The one factual statement I read in all the postings so far this morning was, "Self evaluation is hard".

    Hard-core Republicans learned this during the Bush years. They defended him to the end even when he made mistakes. And the left attacked him and investigated absolutely EVERYTHING he did... whether good or bad. Now that he's gone, some can see things more clearly now. But while he's in office... it's hard not to just knee-jerk defend your guy. I know... I was there.

    Some people on the left are just learning this lesson (they are so used to being on the attacking-the-President side, and they know well it works, so they DON'T like seeing it done to their guy). But that knee-jerk reaction so common to both sides makes it VERY hard to objectively react when you sense your guy is being attacked.

    Our politics have become poisoned. It's all about Revenge now days. Democrats attack Bush in Revenge for how Clinton was treated. And Republicans are returning the favor now. It's wrong.

  • Ernest T. Bass Bountiful, UT
    June 18, 2013 8:14 a.m.

    A truly "honest patriot" would admit that the Reagan, Bush and Bush years and policies did a lot of harm to the United States. An "honest patriot" can admit that both parties make mistakes and that dems look for the greater good while repubs look at enriching themselves.

  • The Real Maverick Orem, UT
    June 18, 2013 8:10 a.m.

    The funny thing is, does anyone think that David would be writing this had his boy, Bro Romney won the White House? Doubt it. And had here been a major terrorist attack recently, David would be the first in line to blame the president for not doing more to prevent the attack.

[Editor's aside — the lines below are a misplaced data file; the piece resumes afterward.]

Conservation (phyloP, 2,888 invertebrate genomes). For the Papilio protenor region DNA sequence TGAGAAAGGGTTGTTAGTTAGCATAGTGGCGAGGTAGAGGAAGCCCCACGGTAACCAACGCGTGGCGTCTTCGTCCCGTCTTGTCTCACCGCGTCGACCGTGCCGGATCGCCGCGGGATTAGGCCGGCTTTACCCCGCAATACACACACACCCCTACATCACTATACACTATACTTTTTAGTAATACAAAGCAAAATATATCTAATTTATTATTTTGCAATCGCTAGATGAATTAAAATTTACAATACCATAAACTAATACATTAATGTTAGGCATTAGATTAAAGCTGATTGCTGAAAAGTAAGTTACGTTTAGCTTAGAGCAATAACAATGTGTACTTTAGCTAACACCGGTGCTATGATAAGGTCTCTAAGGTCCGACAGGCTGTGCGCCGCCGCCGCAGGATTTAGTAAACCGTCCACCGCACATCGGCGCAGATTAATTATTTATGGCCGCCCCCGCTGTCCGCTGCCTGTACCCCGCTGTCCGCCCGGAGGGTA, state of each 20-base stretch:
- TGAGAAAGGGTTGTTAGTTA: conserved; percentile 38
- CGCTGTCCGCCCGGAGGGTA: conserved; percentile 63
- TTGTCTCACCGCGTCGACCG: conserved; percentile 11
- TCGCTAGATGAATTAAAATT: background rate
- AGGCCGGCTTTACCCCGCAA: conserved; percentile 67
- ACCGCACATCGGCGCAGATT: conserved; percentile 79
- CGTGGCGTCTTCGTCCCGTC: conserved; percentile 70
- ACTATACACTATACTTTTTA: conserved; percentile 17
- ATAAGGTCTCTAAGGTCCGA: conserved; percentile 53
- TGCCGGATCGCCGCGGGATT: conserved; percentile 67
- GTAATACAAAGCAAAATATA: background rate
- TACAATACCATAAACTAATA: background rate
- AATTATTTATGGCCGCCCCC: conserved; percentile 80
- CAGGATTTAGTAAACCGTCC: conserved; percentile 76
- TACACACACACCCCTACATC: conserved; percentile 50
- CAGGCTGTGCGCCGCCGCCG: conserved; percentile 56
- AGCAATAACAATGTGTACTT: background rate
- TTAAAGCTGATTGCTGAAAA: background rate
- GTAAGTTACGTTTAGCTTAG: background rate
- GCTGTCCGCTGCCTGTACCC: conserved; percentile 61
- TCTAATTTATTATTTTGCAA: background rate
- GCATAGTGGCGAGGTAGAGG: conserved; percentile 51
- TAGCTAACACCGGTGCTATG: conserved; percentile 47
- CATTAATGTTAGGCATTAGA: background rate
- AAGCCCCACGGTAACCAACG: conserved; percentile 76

Move along. Nothing to see here. David is merely playing political games (as he typically does). More sour grapes from the far right which just seem to not get over the fact that they have now lost 2 elections in a row. Yet... The refuse to look inward and instead prefer to point the finger at the other side.

  • pragmatistferlife salt lake city, utah
    June 18, 2013 7:54 a.m.

    This all is very much like the 70's for Democrats. Self evaluation is hard. The problem Republicans have today is the center right, and center left are gone. All ready claimed by the Clintons and Obama. Far right and left is all that is still available, and surprise, surprise, when you come full circle on an issue such as privacy they meet and agree. They have to, nothing else is available.

    It's one of the things that is so amusing about this thread. When you are standing on the shore of the Atlantic Ocean, Ohio seems pretty far West.

  • The Real Maverick Orem, UT
    June 18, 2013 7:47 a.m.

    Where was this concern for the Constitution from 2000-2008? Could someone shed some light on this mystery?

  • Roland Kayser Cottonwood Heights, UT
    June 18, 2013 7:38 a.m.

    "And who is "questioning the legitimacy of our government"? No one."

    Ask the birthers.

  • bodgerdlue Kearns, UT
    June 18, 2013 7:11 a.m.

    How far to the right are we when George W. Bush's former speechwriter, who was also a senior policy advisor at the Heritage Foundation, is accused of writing a "liberal attack on honest patriots"?

    We are through the looking glass people.

  • isrred South Jordan, UT
    June 18, 2013 7:01 a.m.

    No, defending the Constitution is not "recognizably conservative". Conservatives are just as prone, just as likely, and just as historically guilty of trampling the Constitution as liberals. It's not a matter of who is trampling the Constitution, it's a matter of which parts they want to trample.